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Wadowice in Poland 

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The Birthplace of Pope John Paul II 

Wadowice, small city of about 20,000 some 30 miles southwest of Krakow, has got international recognition as the birthplace of Pope John Paul II. Born in 1920 as Karol Wojtyla, the future Pontiff lived in Wadowice till 1938 when he moved to Krakow to study at its ancient Jagiellonian University. Yet to his last days the late Holy Father remembered fondly his Wadowice youth and places associated with it, the schoolmates, his teachers, and other local folks he had used to know. Also, he tried to include the town, when possible, in his visits to Poland. 

Wadowice, the birthplace of John Paul II

Places of interest in Wadowice

Tourists seek in Wadowice sites connected with Pope John II. Their first obvious choice is the house at 7 Koscielna street with flat where the future Vicar of Christ was born and raised. The place has been turned into a museum exhibiting The Wojtylas family’s former possessions such as an oven, a shelf, a table, tableware, a laundry basket, family pictures as well as personal belongings of Father Karol Wojtyla – skis, a rucksack, a cap, a prayer book, etc. Reopened in 2014 after a thorough remodeling and enlargement, now it relies heavily on multimedia. The building is situated in the town’s heart, near the baroque church of the Presentation of the Blessed Virgin Mary at the central square.

Possibly even more important is the nearby church itself as the future John Paul II grew up in its shadow, was baptized a Catholic and later confirmed in it, served as an altar boy and prayed daily here before its miraculous picture of Our Lady of Perpetual Help. The church’s Gothic chancel dates from the 15th century while the late-Baroque nave and aisles were built in the 1790s. The left aisle contains a baptismal font where the baby Karol Wojtyla was baptized.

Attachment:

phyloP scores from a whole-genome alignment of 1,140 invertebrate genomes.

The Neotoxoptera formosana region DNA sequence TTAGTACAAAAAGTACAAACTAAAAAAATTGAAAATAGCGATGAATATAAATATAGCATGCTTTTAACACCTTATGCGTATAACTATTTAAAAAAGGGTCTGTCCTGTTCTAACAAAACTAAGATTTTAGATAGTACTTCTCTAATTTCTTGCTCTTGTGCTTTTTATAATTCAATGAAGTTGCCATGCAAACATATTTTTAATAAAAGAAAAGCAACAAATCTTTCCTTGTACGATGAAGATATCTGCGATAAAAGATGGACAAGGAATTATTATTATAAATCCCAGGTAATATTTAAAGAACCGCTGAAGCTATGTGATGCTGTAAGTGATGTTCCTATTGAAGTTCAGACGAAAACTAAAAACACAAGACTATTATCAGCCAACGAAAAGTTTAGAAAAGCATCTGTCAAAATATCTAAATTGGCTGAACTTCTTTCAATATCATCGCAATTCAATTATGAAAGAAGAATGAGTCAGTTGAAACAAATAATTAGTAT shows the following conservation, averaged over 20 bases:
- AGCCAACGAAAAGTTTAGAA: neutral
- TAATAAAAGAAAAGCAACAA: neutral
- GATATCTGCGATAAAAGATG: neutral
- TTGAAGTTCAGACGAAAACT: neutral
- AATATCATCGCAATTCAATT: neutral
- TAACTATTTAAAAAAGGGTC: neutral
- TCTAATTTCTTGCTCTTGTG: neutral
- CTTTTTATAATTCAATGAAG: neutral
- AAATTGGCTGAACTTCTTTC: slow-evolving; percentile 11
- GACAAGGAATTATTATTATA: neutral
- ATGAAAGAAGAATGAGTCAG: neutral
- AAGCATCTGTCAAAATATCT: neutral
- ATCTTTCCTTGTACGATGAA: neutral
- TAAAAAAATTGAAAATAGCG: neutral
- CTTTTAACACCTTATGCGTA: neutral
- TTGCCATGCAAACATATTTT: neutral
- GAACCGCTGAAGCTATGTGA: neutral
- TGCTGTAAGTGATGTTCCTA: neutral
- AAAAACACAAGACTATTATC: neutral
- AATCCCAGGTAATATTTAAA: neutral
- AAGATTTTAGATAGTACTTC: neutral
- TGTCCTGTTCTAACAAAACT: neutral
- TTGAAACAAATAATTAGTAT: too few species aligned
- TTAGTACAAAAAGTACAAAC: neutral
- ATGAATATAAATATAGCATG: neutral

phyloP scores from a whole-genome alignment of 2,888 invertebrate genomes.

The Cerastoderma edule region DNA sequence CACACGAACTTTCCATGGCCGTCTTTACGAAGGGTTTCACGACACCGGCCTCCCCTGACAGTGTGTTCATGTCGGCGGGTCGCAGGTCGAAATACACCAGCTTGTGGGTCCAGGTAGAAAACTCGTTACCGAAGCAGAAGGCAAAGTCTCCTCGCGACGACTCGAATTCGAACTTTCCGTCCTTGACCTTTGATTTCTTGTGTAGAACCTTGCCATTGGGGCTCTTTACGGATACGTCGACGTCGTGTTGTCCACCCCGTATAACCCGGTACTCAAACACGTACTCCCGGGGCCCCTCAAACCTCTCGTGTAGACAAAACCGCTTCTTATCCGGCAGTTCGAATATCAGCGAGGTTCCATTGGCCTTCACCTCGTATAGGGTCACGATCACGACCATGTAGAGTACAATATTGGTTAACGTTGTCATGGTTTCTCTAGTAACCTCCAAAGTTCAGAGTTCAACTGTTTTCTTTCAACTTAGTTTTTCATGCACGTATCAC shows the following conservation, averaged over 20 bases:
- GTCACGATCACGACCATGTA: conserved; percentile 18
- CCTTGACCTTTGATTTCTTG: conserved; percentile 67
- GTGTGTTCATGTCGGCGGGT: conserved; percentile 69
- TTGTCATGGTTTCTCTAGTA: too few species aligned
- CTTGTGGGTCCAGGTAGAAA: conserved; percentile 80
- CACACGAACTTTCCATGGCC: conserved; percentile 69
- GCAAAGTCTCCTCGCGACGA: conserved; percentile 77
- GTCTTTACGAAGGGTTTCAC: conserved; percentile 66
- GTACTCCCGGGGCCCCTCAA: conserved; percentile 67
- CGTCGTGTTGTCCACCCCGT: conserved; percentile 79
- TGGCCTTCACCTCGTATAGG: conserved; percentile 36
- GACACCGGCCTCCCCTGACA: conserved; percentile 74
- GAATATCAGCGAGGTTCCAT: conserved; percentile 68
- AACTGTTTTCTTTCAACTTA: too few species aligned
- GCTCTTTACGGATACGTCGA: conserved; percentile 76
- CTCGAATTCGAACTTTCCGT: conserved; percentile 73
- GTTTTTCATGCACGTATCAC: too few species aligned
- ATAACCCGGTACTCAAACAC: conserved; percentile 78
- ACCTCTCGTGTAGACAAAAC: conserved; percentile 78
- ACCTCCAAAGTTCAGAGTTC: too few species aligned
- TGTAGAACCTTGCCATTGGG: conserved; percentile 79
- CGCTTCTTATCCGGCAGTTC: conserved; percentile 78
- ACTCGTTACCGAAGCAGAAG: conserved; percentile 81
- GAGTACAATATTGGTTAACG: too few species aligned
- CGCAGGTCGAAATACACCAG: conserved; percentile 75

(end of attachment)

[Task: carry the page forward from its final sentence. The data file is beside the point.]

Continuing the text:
Also the high school where young Karol Wojtyla was educated has remained in place.


Other Wadowice sights

The Carmelite monastery at 22a Karmelicka street, a neo-Gothic compound from the years 1897-1899, is associated with another Wadowice’s saint, Father Rafal Kalinowski who was the prior here in the late 19th century. The monastery features his cell. Pope John Paul II canonized St. Rafal (Raphael) Kalinowski in 1991.

The Wadowice Municipal Museum at 4 Koscielna street, opposite John Paul II’s family house, shows the town’s history and its present day. Also the Pope’s varied memorabilia. Plus temporary exhibitions.

the sanctuary of Kalwaria Zebrzydowska
Sanctuary of Kalawria Zabrzydowska, a UNESCO World Heritage site, sits halfway between Krakow and Wadowice.

Travel to Wadowice

As trains from Krakow to Wadowice are rare and slow, bus service seems more convenient. The town is easily accessible by road. Main routes are Road (Droga) 52 from Krakow to Cieszyn (via Kalwaria Zebrzydowska, Wadowice, Andrychow, Kety, and Bielsko-Biala) and Road 28 from Nowy Sacz to Zator (via Limanowa, Rabka, and Wadowice).

Tip: Wadowice is located between Kalwaria Zebrzydowska, Pope John Paul II’s favorite shrine, and Oswiecim where there is the site of the Auschwitz-Birkenau notorious Nazi death camp (both places are listed as the UNESCO World Heritage). You can combine a visit to Wadowice with seeing any of those sites or both.


Wadowice is situated at the foot of Beskidy Mountains, in the westernmost part of the Malopolska Province (Voivodship, upon the Skawa river. Median elevation 270 m above the see level.


Wadowice’s history

The history of the town of Wadowice can be traced back to the 13th century. First it belonged to the princedom of the Silesian Piasts, next to form a part of the Principality of Oswiecim that would morph later into Principality of Zator. In 1482 the short-lived Principality of Wadowice was created that lasted 11 years. Returned to the Zator statelet, in 1495 Wadowice was bought with it by Poland and incorporated to the powerful kingdom. During the first partition of Poland in 1772 the Austrian Empire annexed the southern part of the Krakow province, including Wadowice. In 1867 the town was made the capital of a county, which brought it new prosperity. In 1918, after the Great War, Wadowice returned to Poland reborn as a republic. At the outset of the Second World War, when the Nazi Germany invaded Poland in 1939, Wadowice was annexed to the Third Reich. Since the end of the WWII the town has been Poland again.

Modern Wadowice.

Wadowice has a life beyond tourism. The city is fairly industrious and it has nurtured a number of successful enterprises. One of them, Maspex, has grown from a small instant-cocoa trader in 1990 to Poland's largest food-processing conglomerate in 2015, with the combined annual turnover approaching euro one billion.

 In the proximity of Krakow
Krakow is Poland's tourist mecca, and also a gateway to many other must-see sites in the region.

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